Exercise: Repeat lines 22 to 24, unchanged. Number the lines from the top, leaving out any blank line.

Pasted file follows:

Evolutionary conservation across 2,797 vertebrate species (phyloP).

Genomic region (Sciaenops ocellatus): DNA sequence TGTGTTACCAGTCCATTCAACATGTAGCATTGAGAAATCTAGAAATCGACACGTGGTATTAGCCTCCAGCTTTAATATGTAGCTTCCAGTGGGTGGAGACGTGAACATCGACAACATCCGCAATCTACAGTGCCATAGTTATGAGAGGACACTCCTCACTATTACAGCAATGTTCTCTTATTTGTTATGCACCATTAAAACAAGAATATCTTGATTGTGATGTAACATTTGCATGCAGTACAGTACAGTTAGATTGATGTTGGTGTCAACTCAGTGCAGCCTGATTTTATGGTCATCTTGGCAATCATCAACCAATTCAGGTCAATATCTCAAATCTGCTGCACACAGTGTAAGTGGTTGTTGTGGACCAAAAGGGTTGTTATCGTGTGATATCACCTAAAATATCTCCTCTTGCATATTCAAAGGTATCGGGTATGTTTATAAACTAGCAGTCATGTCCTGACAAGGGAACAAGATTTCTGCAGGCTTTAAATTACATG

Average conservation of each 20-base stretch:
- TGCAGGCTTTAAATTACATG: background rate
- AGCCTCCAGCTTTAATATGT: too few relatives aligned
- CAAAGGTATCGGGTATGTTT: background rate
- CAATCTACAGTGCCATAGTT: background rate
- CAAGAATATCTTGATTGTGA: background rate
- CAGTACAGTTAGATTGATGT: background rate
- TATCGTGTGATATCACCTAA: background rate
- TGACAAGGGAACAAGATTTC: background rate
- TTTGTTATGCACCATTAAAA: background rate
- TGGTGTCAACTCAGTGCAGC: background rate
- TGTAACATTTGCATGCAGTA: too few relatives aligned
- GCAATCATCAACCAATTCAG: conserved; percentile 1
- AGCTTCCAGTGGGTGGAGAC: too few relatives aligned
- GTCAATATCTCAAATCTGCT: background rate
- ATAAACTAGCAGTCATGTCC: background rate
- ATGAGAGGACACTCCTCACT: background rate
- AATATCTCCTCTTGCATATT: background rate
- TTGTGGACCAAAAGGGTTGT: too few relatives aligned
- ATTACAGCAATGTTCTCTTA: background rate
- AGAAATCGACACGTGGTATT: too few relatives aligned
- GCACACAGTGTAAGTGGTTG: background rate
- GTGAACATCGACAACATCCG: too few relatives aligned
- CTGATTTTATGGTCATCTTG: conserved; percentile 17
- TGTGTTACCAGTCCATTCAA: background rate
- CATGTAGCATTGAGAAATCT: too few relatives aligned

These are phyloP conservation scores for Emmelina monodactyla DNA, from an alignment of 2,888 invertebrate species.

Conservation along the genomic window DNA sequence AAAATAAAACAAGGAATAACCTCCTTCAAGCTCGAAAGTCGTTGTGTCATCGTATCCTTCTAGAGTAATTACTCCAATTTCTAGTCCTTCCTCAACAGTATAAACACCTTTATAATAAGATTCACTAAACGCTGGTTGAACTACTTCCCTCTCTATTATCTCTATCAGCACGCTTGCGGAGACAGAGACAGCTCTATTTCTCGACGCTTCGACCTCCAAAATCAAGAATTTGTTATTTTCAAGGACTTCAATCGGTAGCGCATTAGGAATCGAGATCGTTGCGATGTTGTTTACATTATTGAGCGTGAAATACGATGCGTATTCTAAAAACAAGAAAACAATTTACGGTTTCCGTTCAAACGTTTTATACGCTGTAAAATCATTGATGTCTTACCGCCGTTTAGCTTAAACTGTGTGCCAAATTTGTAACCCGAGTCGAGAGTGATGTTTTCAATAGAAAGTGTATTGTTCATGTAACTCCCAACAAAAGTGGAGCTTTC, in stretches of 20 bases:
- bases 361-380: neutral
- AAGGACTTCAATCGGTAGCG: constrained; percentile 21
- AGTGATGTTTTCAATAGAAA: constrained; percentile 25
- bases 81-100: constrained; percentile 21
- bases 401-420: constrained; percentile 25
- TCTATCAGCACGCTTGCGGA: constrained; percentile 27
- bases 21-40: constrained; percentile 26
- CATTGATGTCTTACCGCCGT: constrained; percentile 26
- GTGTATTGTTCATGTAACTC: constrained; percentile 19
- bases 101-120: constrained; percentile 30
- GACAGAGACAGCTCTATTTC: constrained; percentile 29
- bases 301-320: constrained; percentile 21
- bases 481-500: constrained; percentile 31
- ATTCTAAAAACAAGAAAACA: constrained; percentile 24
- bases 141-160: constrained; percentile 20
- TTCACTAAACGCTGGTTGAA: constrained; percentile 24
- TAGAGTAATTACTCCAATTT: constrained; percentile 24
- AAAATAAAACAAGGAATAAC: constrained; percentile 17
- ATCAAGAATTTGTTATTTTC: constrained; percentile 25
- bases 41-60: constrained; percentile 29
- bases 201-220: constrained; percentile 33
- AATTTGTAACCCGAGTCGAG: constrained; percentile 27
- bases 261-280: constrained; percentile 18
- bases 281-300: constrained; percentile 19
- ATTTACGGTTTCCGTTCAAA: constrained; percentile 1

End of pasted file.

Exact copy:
- ATTACAGCAATGTTCTCTTA: background rate
- AGAAATCGACACGTGGTATT: too few relatives aligned
- GCACACAGTGTAAGTGGTTG: background rate